“Tech transfer works only if technology goes through IP protection,” he continued. “Otherwise, the mortality rate of these initiatives is extremely high. Often they’re good on paper and good in the lab, but they cannot progress simply by virtue of that, and if they publish a concept [without a patent] some innovation centre in the world will develop a prototype on it — and in two years sell it back to you at a premium.” 


Nevertheless, Cotana thinks the Italian government has begun taking deeptech seriously.

“The ministry is observing our project,” he said on a recent afternoon, referring to the Ministry of Ecological Transition, formerly the Ministry of Transport. He thinks he finally has a shot at getting that money to build the larger, 25km prototype of the Pipenet that would take it to technology readiness 9, which means market ready. Depending on the investor he hopes to build it either in Lombardy, Umbria or Basilicata, in the Italian south. 

Others have reported similar signs of improvement. ISAAC, the earthquake company, which has its own lab at Milan Polytechnic, has secured €570k in pre-seed funding from VCs. It is approaching market-readiness, and has a good shot at commercialisation. 

Phononic Vibes, another startup spun out of Milan Polytechnic, has designed a way to transform everyday materials into lightweight, soundproof “metamaterials” at a low cost. The company has been the recipient of a wave of new funds set up over the course of the past few years, especially in the wake of the pandemic. Some years ago, for instance, €550k came from Poli360, a €69m joint venture between Milan Polytechnic and the large Italian venture firm 360 Capital. Another €2.3m came in more recently from 360 and Eureka Venture, a new Italian deeptech fund. Significantly, both of these funds were backed by Cassa Depositi e Prestiti, the Italian government lender, showing the pace at which public investment is increasing.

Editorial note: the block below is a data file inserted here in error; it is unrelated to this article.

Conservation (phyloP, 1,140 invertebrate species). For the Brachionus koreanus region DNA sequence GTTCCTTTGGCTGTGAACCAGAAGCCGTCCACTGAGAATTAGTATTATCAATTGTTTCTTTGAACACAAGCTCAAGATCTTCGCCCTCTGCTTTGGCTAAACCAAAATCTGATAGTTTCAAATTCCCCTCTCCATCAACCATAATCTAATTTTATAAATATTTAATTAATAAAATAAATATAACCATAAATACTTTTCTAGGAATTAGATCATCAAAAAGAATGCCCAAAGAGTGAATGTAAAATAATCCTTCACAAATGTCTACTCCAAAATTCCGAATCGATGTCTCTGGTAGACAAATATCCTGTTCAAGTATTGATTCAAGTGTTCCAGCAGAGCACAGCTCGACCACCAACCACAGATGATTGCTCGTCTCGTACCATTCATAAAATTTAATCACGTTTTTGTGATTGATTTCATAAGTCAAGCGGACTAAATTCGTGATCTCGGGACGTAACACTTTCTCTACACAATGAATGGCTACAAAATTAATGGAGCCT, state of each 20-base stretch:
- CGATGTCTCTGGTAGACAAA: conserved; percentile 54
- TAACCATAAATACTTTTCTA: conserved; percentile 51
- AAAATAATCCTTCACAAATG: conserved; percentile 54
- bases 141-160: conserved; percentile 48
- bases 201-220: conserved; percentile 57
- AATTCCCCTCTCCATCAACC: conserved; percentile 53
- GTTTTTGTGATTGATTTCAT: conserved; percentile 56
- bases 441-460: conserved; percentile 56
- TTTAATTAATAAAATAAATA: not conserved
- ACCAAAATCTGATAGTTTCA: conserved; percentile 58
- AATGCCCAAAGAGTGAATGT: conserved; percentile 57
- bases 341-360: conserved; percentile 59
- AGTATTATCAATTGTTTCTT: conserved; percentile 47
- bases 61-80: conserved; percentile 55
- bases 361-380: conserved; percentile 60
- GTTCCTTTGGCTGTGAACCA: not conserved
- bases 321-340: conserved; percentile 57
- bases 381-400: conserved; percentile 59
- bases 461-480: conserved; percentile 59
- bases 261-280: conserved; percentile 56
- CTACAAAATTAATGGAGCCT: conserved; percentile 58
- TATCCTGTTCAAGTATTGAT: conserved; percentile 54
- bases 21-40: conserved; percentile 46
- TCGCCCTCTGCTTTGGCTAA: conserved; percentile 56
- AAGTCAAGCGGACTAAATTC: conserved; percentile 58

Tech transfer funds are starting now to deploy real money.

“It’s quite good to have a deeptech company in Italy at this time,” said Luca D’Alessandro, Phononic Vibes’s CEO. “Tech transfer funds are starting now to deploy real money.”

There is also hope that a renewed focus on green technology set into motion by Italy’s new, technocratic premier, Mario Draghi, will produce a wave of R&D funding and bring projects like Pipenet to completion. Around €220bn is expected to arrive from the EU Recovery Fund over the next six years, 40% of which will be allocated to green projects, and 25% to digitalisation. Roughly €31.4bn will go directly towards modernising the country’s transport infrastructure. 

That said, the money due from that fund still pales in comparison to the €160bn lost to Covid-19, and much of it will likely arrive in the form of tax incentives rather than grants. There have also been concerns that too little has been allotted to green investment, and Fioramonti, the former minister, criticised the priority given to “glamorous” projects that make headlines but redirect funds from local infrastructure. For instance, while in the Italian south many trains still use coal and oil, 80% of the transportation budget from the Recovery Fund will focus on high-speed trains, of which Italy already has among the fastest in Europe. 

“The Italian government doesn’t always put money where real transformation is,” said Fioramonti. “We invest in things that don’t have a systemic impact.” 

Could Pipenet be one of those glamorous projects? Perhaps. But for Cotana, it’s a necessity born of climate change and a changing world. He has spent his entire life working on this vision, he said, and elements of it have already trickled out into reality. 

Last week, by way of example, on a quiet platform at Perugia’s marbled central station, he pointed out two rust-red guideways suspended 10m off the ground. They were arteries of the MiniMetro, an automated train network that actually saw the light of day. It was completed in 2009, is unique to Perugia, and is widely used. 

“I helped build that, too,” Cotana said, raising his phone hurriedly to capture a photo as two gleaming white pods emerged from either direction and, whirring gently, formed a brief eclipse against the fading sky. 

Ben Munster is based in Rome and writes about Italian tech and startups for Sifted. He tweets at @Ben_Munster

An earlier version of this story said that Andrea Alunni is program director of technology transfer at the University of Oxford. He in fact left Oxford in 2016 and was head of new venture support and funding at Oxford University Innovation.

Ben Munster in Rome

Ben Munster is based in Rome and writes about Italian tech and startups for Sifted. He tweets at @Ben_Munster